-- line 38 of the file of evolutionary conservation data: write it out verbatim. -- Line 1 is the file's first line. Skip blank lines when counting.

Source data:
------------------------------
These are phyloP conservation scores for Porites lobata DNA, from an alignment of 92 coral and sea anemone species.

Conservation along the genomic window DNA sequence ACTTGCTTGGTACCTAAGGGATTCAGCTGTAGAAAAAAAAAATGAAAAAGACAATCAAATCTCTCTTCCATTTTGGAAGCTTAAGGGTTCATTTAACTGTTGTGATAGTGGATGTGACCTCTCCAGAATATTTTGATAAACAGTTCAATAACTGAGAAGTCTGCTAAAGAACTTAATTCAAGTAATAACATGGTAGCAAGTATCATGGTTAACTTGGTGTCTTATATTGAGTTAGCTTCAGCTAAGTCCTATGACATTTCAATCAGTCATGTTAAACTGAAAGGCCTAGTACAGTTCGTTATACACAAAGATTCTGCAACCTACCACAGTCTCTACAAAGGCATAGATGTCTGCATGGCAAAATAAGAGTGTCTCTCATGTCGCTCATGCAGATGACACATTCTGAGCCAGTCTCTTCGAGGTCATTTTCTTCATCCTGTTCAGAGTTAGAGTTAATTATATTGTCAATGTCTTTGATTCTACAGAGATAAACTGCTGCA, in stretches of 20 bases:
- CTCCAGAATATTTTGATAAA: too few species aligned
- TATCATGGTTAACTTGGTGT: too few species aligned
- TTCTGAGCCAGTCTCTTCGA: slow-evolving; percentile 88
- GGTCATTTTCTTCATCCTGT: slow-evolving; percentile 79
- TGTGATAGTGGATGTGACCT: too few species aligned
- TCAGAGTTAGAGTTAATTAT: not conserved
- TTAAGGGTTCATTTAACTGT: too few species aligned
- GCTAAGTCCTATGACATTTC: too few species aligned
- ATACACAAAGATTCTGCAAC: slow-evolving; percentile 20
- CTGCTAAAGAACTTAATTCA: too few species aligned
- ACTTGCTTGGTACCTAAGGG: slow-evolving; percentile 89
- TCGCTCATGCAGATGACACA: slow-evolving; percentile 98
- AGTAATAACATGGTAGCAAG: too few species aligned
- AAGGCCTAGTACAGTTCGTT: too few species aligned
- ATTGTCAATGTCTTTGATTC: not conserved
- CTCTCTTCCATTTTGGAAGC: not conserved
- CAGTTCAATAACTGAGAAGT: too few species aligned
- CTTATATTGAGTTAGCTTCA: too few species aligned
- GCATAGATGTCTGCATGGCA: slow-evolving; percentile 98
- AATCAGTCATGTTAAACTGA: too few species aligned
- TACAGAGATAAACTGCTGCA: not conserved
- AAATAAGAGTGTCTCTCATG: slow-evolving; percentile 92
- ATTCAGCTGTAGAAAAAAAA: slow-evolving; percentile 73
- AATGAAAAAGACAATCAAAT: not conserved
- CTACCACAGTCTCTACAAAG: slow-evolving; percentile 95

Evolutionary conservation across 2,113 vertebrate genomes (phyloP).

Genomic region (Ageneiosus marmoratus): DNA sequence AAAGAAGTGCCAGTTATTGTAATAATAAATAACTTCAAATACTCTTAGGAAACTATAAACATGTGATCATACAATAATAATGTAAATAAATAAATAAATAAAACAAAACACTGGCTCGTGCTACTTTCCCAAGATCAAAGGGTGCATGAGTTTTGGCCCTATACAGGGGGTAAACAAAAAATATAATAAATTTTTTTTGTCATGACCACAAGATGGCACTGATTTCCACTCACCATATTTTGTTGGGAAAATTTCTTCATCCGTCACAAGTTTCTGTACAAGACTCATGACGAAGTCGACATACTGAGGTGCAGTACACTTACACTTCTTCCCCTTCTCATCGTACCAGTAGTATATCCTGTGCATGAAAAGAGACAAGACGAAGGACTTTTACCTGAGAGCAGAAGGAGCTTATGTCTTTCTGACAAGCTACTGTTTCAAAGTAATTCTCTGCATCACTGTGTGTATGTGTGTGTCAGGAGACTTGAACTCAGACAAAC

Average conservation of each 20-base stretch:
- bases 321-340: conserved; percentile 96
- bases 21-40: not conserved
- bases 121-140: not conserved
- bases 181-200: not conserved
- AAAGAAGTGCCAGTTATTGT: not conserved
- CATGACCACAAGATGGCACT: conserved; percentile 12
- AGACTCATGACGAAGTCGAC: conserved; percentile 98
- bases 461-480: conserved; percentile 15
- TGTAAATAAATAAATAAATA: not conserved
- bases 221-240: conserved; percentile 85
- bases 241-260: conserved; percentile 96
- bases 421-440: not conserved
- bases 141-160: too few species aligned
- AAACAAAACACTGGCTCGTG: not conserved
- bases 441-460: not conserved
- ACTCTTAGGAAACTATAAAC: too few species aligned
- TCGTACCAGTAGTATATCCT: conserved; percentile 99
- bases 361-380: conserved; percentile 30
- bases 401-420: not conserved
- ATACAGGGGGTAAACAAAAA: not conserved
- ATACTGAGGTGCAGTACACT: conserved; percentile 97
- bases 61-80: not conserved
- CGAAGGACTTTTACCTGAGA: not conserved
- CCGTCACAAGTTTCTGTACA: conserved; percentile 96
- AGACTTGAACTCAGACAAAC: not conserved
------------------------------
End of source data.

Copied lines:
- bases 461-480: conserved; percentile 15